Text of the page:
• Nina Andreeva
      Posted October 25, 2012 at 7:49 pm | Permalink

      Yes one would have thought Georgie would be listening to Papa. In that its only the bankers who are propped up by QE that are buying wallpaper these days. Other than that lot trade is really desperate

      • zorro
        Posted October 25, 2012 at 11:13 pm | Permalink

        Stagflation rules!


      • Denis Cooper
        Posted October 26, 2012 at 7:21 am | Permalink

        Well, millions of state pensioners are being propped up by QE – without the use of QE to rig the gilts market in its favour the government could have been forced into cutting the state pension – but of course few of them will patronise Osborne & Little.

        • zorro
          Posted October 26, 2012 at 12:07 pm | Permalink

          This is true. It needs to be realised that the government would have had to force through huge cuts if we had been in the Euro with regular visits from Frau Merkel for encouragement…..


  7. oldtimer
    Posted October 25, 2012 at 4:16 pm | Permalink

    “Why do most of the commentators persist in distorting what is happening.?” you ask.
    Answer: because most of them are too lazy to di[o]g into the data (assuming they understand it) and are all too content to reprint the spin they are fed by the government propaganda machine.

    • lifelogic
      Posted October 25, 2012 at 6:06 pm | Permalink

      That is it, why bother to do any work, or questioning, when you can simply read out the press release. Any way few journalists are numerate.

      • Jerry
        Posted October 26, 2012 at 7:21 am | Permalink

        Why should they, they are in business to sell their products (it’s called the Free Market), they ‘publish’ what their customers want to hear or read. The real question is, why (with a few notable exceptions) are politicains of all parties so intent on only telling half the story?

        Don’t get me wrong, I would love for the media to investigate, print the unbiased truth all the time but I suspect that many on here [1] might be a little concerned if they did – just think what the outcome of the miners strike might have been had the press told the truth about the plan to all but close down the UK coal industry,( makes allegations about police conduct in various situaitons-ed)incompetence etc. Those who want the media to print “the truth” often only want a free, fair and unbiased press when it suits their own political purpose.

        [1] and yes the same would apply to any other political blog of any flavour or colour

        Reply: The government had no wish to close down the coal industry. The nationalised industry heads wished to close collieries they thought were no longer economic owing to thin seams or poor reserves.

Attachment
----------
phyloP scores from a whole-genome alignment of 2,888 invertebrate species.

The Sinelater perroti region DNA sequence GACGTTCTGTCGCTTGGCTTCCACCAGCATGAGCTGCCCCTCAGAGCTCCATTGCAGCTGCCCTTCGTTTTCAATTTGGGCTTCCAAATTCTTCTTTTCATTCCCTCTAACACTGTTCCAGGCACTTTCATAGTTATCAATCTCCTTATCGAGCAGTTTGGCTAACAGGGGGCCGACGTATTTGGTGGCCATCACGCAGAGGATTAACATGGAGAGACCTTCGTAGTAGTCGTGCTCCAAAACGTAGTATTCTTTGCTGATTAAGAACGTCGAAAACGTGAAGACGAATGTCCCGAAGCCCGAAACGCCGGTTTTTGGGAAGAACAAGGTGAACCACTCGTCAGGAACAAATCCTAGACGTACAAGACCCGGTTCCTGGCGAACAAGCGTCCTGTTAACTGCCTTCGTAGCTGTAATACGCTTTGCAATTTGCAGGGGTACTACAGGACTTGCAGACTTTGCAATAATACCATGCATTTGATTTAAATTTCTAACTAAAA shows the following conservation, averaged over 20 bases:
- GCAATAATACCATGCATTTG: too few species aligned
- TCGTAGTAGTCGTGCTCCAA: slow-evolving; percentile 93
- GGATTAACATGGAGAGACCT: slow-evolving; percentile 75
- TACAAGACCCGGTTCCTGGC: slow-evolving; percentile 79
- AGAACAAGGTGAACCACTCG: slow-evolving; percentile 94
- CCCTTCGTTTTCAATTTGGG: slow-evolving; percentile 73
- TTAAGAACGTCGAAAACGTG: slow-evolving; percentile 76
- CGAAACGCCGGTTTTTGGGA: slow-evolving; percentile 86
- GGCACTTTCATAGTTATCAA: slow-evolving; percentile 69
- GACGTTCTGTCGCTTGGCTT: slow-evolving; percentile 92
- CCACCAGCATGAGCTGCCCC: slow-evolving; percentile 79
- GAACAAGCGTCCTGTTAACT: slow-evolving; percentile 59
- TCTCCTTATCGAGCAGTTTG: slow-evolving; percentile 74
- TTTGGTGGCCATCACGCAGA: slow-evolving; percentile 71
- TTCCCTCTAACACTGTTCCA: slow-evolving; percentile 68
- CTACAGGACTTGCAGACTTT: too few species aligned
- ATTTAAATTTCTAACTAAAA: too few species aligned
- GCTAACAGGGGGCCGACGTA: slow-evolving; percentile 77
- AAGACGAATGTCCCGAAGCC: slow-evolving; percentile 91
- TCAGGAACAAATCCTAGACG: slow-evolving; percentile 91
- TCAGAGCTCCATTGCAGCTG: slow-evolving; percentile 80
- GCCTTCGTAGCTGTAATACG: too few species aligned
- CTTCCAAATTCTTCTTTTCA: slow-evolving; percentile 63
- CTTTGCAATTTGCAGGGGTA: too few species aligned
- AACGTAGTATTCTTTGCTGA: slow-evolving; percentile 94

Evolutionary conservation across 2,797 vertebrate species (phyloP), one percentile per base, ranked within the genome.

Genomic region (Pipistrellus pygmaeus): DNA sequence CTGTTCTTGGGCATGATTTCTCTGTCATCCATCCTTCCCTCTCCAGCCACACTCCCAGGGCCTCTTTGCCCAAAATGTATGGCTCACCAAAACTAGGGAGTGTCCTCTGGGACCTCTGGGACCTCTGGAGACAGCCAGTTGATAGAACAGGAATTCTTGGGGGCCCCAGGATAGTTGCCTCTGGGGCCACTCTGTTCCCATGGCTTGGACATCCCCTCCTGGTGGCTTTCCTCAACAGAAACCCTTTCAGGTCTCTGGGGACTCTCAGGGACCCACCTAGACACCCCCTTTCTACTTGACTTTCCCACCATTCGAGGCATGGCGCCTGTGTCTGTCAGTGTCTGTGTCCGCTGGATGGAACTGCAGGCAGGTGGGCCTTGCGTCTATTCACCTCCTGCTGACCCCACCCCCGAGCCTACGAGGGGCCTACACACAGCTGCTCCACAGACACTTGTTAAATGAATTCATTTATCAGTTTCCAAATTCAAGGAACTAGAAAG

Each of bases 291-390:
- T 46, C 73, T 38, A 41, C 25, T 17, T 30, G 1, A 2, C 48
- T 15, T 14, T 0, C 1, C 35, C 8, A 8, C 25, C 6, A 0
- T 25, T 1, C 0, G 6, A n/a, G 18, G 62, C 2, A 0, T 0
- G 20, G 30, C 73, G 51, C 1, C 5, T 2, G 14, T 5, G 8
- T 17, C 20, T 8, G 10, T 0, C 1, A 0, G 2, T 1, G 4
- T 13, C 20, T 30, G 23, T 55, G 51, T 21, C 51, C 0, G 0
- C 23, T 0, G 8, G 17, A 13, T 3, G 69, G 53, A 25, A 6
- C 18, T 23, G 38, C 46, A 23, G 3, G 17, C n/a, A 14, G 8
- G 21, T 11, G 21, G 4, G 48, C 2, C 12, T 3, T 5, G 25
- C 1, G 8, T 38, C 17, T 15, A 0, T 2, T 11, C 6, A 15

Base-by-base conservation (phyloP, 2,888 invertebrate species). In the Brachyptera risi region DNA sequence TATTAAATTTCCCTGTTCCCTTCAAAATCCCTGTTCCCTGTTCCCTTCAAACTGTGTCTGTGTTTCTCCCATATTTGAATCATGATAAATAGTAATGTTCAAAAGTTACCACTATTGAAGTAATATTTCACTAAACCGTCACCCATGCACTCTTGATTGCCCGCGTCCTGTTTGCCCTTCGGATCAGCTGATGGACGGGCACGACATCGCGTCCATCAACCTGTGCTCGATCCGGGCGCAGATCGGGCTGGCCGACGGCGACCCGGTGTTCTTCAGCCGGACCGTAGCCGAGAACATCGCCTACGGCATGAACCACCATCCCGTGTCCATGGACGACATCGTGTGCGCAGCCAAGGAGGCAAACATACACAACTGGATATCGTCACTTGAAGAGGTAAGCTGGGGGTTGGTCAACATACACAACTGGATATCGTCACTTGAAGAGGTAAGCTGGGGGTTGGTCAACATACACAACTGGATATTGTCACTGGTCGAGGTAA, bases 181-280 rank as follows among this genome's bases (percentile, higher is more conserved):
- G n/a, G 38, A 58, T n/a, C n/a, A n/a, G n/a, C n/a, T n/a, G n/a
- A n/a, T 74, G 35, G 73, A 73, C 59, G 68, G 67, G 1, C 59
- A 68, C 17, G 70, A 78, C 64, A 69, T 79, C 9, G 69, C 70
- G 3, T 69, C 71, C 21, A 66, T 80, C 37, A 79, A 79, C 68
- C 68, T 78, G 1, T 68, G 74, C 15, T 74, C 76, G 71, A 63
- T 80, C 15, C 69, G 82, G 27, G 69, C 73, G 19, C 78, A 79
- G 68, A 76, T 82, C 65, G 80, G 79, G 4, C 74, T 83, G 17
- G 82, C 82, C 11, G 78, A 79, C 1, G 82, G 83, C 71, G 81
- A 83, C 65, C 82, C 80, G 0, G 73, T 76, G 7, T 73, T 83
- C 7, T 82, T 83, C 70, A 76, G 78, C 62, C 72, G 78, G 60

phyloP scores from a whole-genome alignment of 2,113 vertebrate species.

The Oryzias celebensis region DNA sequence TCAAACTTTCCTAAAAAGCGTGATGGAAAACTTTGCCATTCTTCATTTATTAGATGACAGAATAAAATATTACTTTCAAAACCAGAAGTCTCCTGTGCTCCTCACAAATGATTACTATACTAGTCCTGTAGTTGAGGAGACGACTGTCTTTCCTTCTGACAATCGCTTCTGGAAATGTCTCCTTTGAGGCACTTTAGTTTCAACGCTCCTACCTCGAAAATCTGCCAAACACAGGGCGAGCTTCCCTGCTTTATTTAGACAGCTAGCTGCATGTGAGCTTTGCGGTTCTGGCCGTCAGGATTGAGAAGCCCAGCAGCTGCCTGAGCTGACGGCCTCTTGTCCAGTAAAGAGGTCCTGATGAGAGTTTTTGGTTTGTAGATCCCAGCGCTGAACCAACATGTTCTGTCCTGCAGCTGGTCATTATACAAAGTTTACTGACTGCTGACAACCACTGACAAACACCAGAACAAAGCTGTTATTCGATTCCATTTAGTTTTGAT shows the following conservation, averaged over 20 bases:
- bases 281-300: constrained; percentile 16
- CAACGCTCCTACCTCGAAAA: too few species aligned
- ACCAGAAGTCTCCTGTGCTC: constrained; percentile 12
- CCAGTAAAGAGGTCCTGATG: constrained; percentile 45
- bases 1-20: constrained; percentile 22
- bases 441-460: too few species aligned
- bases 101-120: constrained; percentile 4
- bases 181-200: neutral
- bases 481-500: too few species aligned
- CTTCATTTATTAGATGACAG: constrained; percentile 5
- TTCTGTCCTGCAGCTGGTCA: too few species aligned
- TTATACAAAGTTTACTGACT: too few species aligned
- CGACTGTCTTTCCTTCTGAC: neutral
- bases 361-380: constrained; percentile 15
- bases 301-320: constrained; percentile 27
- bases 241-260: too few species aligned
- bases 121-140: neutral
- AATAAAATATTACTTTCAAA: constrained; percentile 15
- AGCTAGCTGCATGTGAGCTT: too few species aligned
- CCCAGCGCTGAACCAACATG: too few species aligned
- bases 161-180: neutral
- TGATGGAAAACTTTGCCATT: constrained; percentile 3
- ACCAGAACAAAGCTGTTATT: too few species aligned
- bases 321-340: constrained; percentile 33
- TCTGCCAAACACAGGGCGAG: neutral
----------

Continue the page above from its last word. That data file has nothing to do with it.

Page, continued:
• Jerry
          Posted October 26, 2012 at 9:16 am | Permalink

          @Reply: Yes the heads of the nationalised industry made such decision but who appointed the head of industry.

          Oh and why the need to edit out on the record public domain information that has been subject to parliamentary debates no less? Far more contentious comment is allowed through unedited…

        • zorro
          Posted October 26, 2012 at 12:11 pm | Permalink

          Reply to reply – Yes, I remember all the Tory MPs on the picket line asking the bosses to reconsider as coal mines would be useful to maintain an independent energy supply in the future……oh wait…..


        • Pleb
          Posted October 26, 2012 at 3:30 pm | Permalink

          I was always told that we have over 400 years of coal supply. Presumably people will start to burn coal if other fuels keep on rising.

  8. John Ward
    Posted October 25, 2012 at 4:25 pm | Permalink

    It is impossible to argue with any of this. Mr Redwood’s independence shines through again.
    The idea that Olympic ticket sales + no Royal holiday preface a recovery is beyond parody.

    • Nina Andreeva
      Posted October 25, 2012 at 7:53 pm | Permalink

      Yes so with that line of reasoning a little bit of rough weather between now and spring means you can almost guarantee the economy reentering recession at the end of Q1 2013

  9. lifelogic
    Posted October 25, 2012 at 4:25 pm | Permalink

    Tax borrow and waste continues but the private sector is surviving, just, despite the best efforts of Osborne, Cameron, the anti business secretary and the government. Only a couple of month until Cameron’s absurd, gender neutral, insurance laws cause more waste too.

    • uanime5
      Posted October 25, 2012 at 7:07 pm | Permalink

      Look on the bright side; the UK now has easy hire and fire, which Ford used to fire 1,400 employees. Remind me again how easy hire and fire is good for the UK economy.

      • Bazman
        Posted October 25, 2012 at 9:03 pm | Permalink